General Question

hoopski's avatar

Why do NFL referees explain the rules of overtime before it begins?

Asked by hoopski (49points) October 19th, 2008

When an NFL game goes into overtime, the captains of each team meet at midfield for the coin toss. Before the coin toss, a referee explains that overtime is a single 15-minute sudden-death period, each team gets two timeouts, there’s a 2-minute warning, etc.

Why do they do this?

The captains obviously know how overtime works. I assume it’s for the benefit of the watching audience but why do they assume that the audience doesn’t know how overtime works? They assume the audience knows about all the other rules of the game. Why is overtime any different?

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7 Answers

MrItty's avatar

Possibly because the rules of NFL overtime and NCAA overtime are so completely different? Just a guess….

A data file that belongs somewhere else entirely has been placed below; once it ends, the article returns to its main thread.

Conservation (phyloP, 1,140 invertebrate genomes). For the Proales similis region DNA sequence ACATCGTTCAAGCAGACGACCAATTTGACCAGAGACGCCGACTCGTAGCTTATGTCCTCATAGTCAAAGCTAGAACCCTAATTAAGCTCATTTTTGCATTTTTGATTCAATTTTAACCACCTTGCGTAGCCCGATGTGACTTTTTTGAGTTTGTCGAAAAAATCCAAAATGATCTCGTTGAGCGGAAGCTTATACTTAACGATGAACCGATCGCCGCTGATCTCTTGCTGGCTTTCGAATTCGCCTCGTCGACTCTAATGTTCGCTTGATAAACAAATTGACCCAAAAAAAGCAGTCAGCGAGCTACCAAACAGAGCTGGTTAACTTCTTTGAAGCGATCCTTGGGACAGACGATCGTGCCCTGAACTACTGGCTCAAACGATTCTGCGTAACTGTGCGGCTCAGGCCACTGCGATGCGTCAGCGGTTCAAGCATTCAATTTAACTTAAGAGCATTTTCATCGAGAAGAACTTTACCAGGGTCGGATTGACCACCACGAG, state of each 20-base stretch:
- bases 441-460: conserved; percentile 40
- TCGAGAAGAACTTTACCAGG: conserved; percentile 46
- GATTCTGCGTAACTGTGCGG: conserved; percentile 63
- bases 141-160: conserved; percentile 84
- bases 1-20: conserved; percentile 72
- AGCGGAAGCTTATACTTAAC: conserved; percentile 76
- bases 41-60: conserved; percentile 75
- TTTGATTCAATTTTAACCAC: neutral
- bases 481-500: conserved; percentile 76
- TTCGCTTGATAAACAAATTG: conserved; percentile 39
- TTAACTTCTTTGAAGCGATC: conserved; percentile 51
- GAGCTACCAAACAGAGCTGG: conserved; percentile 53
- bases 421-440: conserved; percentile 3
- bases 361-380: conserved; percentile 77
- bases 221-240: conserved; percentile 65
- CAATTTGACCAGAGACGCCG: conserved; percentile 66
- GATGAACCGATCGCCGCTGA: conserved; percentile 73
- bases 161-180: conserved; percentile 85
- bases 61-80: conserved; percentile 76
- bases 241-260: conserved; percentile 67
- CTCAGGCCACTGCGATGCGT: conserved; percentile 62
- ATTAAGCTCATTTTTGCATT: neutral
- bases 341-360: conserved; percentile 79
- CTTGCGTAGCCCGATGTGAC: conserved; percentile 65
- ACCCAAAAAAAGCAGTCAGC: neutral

marinelife's avatar

I think it is because overtime is a fairly new thing in the history of the game. It does seem pointless at this point in time though.

ctimm15's avatar

hey maybe they do it just in case the people (new) who play it might not know the crap

Spargett's avatar

Many things occurr in this world fo no good reason. This is most likely one of them.

“Just, uhhh BECAUSE!! Jeez!”

gooch's avatar

Overtime does not occur very often in pro football so fan who do not know the rules will now know.

ctimm15's avatar

yeah Wat he said is probably write

Jaxxer0's avatar

You can probably find the information about this in a football blog –

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